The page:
The history of painting in Latin America has often been dominated by Mexico’s superstars of art. Frida Kahlo and Diego Rivera are practically household names—and their fame is well deserved—but we’re here to let you know about some great modern and contemporary artists you may not have come across before, but whose work is worth acquainting yourself with. You’ll see that Central America has a powerful place in the history of painting, and while the names of these artists may not be on the tip of your tongue, their paintings have made significant contributions to the art world.
Perhaps the greatest Central American painters are ones whose names we’ll never know. The art of the ancient Mayans who first inhabited Central America is breathtaking even today, though little of it remains. Many of the Maya paintings are murals, some the size of whole rooms, using bright colors and detailed representations to tell the stories of their kings, their people, and their religion.
Nearly one thousand years later, Jose Antonio Velasquez created works in the same native land that are just as impactful as the works of his ancestors. Velasquez (1906-1985) is the best-known Honduran painter. He became internationally known in the 60s and 70s for his tender landscape paintings of the small village of San Antonio de Oriente. His themes were simple, making use of subjects like stray dogs and neighborhood priests, but on his canvases, they seem like noble subjects.
Years later, his son, Tulio Enrique Velasquez also achieved note as a painter, bringing back his father’s style, but with a contemporary outlook. Carlos Garay is also a living artist from Honduras who has made a name for himself with impressionist-style paintings that are in galleries all over the world. Roque Zelaya paints in the primitive style made famous by Velasquez, and also has works in international galleries.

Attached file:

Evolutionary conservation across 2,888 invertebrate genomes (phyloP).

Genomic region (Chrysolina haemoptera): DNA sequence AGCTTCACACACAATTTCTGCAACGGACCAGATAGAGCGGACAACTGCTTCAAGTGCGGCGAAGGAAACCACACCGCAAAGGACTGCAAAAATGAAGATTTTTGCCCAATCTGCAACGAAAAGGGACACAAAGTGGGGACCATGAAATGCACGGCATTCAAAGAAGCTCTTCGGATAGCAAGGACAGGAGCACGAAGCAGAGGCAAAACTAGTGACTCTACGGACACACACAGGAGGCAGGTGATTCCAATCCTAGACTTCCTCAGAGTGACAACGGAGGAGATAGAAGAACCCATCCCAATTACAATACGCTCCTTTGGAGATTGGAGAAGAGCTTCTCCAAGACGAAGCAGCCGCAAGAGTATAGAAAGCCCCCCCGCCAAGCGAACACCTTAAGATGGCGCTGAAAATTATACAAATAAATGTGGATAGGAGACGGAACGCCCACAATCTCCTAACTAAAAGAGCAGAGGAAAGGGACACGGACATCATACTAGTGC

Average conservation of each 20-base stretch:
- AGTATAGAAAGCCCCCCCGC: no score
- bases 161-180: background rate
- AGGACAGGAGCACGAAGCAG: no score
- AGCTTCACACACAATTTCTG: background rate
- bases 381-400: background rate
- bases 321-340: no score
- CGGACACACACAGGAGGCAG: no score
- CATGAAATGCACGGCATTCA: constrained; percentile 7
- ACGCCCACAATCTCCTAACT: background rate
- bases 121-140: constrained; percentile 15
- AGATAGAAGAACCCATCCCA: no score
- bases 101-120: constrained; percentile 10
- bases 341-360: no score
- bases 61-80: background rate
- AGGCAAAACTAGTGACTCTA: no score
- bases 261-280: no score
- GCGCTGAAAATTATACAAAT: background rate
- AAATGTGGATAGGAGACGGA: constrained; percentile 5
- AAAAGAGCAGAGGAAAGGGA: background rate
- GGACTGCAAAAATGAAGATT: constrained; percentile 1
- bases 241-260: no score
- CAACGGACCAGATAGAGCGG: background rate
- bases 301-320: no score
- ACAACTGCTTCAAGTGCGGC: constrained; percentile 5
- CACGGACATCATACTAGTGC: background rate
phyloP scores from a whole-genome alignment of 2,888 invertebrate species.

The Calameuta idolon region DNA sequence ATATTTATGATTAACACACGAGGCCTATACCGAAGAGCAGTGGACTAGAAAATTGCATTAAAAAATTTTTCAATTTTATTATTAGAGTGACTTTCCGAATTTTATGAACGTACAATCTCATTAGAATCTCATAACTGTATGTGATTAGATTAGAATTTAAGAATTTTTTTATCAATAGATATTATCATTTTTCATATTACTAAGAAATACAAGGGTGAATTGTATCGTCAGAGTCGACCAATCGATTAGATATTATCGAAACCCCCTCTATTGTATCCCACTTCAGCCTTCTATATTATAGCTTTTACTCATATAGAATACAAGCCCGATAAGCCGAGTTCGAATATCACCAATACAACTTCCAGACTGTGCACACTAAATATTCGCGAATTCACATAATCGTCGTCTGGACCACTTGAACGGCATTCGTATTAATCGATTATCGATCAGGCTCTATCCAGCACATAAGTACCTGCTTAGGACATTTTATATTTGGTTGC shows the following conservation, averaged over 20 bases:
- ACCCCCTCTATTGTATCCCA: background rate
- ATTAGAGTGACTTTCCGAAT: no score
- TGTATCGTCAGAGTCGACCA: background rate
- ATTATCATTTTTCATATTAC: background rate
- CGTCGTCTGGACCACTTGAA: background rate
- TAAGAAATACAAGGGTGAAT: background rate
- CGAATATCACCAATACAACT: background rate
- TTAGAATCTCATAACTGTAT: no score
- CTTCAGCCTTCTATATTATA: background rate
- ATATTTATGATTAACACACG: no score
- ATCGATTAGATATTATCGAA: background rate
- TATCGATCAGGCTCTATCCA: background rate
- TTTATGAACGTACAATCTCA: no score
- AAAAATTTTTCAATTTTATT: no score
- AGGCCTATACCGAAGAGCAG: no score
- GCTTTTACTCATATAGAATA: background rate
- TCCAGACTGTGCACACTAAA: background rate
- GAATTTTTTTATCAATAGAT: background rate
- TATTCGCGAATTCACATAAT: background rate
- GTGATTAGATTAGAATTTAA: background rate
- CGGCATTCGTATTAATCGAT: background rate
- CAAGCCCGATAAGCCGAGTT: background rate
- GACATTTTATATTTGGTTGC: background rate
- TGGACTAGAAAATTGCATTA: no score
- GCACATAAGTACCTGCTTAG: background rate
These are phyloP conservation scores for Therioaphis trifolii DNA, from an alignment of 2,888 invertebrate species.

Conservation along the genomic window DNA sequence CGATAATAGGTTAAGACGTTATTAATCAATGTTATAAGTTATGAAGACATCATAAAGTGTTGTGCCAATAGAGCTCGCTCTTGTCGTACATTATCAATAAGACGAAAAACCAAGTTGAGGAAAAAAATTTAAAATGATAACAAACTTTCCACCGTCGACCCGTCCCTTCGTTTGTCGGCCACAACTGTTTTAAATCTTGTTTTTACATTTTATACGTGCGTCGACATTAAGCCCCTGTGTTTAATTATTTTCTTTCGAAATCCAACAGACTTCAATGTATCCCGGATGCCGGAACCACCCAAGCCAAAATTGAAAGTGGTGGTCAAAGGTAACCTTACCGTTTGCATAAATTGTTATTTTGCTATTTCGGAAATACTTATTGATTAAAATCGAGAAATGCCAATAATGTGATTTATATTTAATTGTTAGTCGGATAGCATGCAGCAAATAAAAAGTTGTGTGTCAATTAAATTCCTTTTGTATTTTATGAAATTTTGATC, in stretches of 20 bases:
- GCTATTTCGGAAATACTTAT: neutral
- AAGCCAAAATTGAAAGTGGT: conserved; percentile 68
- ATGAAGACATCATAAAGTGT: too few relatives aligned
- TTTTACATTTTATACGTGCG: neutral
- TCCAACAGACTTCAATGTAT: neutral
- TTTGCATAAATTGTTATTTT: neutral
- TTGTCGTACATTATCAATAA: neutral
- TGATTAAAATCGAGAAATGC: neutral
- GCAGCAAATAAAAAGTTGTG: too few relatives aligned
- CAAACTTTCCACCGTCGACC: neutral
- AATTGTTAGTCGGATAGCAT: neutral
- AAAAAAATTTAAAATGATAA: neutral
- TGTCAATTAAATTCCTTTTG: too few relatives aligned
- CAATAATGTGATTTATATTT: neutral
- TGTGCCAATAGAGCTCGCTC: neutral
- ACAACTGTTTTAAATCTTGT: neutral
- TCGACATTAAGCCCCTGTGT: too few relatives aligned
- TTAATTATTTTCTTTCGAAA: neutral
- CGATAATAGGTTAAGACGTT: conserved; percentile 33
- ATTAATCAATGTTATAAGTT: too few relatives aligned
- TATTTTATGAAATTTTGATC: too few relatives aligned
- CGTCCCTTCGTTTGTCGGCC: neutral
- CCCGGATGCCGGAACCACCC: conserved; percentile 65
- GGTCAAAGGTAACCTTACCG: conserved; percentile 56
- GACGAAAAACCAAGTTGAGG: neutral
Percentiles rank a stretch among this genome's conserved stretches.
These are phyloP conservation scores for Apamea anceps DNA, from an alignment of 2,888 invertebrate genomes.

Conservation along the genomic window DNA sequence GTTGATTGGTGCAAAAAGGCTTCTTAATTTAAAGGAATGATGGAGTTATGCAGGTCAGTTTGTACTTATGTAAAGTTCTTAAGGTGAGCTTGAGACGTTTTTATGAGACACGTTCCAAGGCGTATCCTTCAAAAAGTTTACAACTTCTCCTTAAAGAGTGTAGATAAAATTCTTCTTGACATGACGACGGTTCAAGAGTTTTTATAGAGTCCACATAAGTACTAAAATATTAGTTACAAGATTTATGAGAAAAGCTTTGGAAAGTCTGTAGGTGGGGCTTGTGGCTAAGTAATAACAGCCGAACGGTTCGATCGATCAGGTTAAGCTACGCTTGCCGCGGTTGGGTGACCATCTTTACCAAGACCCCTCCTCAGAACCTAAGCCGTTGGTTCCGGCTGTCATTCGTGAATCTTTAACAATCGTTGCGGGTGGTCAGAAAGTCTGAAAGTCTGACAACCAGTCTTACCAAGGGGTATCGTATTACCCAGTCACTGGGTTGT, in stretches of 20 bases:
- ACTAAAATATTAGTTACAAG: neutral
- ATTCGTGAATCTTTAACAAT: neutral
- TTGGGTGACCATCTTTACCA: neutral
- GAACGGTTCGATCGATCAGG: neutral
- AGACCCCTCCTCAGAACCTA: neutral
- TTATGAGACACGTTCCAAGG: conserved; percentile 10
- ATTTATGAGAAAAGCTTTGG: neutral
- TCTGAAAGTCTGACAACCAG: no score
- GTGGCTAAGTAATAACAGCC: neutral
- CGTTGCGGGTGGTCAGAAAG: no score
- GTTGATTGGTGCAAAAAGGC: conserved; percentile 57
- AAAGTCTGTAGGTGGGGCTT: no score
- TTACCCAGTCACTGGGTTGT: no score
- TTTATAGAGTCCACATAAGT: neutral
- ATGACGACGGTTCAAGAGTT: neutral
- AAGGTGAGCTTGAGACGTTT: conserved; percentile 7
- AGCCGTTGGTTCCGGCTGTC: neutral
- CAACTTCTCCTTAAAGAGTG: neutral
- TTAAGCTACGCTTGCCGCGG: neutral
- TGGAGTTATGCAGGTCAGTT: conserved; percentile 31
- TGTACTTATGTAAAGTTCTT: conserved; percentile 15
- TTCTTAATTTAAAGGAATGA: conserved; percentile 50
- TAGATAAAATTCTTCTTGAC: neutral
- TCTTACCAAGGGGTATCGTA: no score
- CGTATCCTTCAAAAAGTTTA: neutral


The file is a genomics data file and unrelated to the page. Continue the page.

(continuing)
El Salvador has also been the source of fine paintings to represent Central America. Noe Canjura was born in a small El Salvadoran village to a peasant family in 1922, but after studying art in France, he became one of the best-known painters of landscapes in that country. It’s a particular source of pride for Central Americans that one of their own could make such an impression among the French, who have produced some of the world’s greatest paintings. Canjura’s paintings were strongly influenced by other Latin artists, like Diego Rivera, whom he studied with after a return to his native area.
Guatemala is proud of Juan Sisay: so proud, in fact, that they have named school for him. His work is almost a modern version of the Mayan art, heavy on portraiture with strong native themes. Sisay was also a revolutionary, and some of his works made strong political statements. This proved fatal for the artist, who was ultimately assassinated. After his execution, many of his works were destroyed. Luckily, those already in private collections or non-local galleries still exist, and their significance can be recognized.
Armando Morales was born in 1927 in Nicaragua to a family deeply rooted in religion, which would have an influence on his later works. His talent for painting was discovered at a young age, so he received the benefit of a rigorous art training. In 1956 he submitted the painting, “Spook Tree” to the Central American Painting Contest and took first prize, sending him on a path to success that he would continue to follow. Morales is one of the most notable Central American artists of modern times.
The next time you see an exhibit of Mexican art, like Kahlo or Rivera, ask the gallery why they have excluded the work of its neighboring continent. Central American art may not have the mass appeal of Mexico’s most famous painters, but the anonymity is distinctly undeserved.